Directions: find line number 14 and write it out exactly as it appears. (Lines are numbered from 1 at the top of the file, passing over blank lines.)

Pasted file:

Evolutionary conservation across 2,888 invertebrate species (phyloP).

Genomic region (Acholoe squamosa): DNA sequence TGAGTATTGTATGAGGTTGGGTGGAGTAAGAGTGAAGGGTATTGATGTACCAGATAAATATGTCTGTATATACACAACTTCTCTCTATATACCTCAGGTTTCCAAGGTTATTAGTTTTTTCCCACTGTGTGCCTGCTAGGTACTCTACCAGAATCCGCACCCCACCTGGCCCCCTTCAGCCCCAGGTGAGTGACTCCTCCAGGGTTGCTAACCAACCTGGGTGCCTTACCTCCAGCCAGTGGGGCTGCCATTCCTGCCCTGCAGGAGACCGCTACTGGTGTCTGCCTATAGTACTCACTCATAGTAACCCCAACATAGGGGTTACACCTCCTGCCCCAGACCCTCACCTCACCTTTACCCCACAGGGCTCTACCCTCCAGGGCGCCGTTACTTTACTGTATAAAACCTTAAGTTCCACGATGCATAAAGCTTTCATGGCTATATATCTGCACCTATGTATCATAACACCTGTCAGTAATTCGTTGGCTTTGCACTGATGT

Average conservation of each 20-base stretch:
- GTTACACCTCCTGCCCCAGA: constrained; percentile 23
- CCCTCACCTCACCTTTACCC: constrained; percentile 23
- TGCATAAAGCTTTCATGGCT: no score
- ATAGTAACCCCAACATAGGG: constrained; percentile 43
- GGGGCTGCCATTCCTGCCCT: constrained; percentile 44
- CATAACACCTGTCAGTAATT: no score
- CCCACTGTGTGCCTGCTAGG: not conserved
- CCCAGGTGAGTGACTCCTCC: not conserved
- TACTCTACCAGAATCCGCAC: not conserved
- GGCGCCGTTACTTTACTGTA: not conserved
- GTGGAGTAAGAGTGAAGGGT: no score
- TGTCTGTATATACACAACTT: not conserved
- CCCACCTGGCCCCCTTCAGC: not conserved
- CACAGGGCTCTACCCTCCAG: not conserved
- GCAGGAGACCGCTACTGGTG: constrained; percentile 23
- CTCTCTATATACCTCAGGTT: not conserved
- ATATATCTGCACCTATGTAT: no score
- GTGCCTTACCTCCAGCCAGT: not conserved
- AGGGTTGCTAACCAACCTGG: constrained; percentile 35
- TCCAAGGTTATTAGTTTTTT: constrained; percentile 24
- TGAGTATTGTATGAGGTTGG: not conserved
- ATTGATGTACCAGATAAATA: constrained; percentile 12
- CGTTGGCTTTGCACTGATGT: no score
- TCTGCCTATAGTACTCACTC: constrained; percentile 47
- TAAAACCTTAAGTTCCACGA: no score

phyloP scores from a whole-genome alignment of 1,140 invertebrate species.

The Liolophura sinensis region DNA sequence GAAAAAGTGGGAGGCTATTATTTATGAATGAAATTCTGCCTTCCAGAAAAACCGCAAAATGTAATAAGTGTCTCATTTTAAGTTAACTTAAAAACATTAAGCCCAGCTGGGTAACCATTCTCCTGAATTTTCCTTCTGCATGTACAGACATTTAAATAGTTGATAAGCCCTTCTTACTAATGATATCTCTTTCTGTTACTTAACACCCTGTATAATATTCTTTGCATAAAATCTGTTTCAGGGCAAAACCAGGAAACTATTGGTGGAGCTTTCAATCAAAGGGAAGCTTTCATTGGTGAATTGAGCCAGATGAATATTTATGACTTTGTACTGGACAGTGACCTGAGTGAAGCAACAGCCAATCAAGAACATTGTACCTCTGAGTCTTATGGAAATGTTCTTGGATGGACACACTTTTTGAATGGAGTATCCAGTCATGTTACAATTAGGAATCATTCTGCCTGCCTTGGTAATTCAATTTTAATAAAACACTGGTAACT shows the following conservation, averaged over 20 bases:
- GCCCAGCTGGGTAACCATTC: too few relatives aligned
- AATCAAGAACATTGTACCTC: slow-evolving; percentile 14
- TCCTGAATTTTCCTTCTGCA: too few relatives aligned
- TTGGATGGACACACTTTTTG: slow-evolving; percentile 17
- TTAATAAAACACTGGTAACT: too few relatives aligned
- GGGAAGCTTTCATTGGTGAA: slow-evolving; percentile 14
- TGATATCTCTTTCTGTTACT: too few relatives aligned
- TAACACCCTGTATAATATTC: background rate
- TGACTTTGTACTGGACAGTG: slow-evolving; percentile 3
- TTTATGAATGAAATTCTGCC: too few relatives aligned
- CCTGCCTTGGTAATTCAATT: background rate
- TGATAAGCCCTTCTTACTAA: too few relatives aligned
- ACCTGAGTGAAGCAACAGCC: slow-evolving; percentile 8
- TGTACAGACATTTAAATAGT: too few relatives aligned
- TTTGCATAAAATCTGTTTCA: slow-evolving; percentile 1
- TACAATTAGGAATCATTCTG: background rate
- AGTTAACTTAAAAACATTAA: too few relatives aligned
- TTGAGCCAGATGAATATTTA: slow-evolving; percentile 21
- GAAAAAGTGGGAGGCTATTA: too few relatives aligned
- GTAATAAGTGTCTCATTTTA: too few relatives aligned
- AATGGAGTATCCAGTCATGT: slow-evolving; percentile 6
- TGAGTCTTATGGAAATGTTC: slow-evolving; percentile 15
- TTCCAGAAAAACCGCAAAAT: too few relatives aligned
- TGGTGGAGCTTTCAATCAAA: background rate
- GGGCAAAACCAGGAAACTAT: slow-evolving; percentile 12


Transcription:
- GTGGAGTAAGAGTGAAGGGT: no score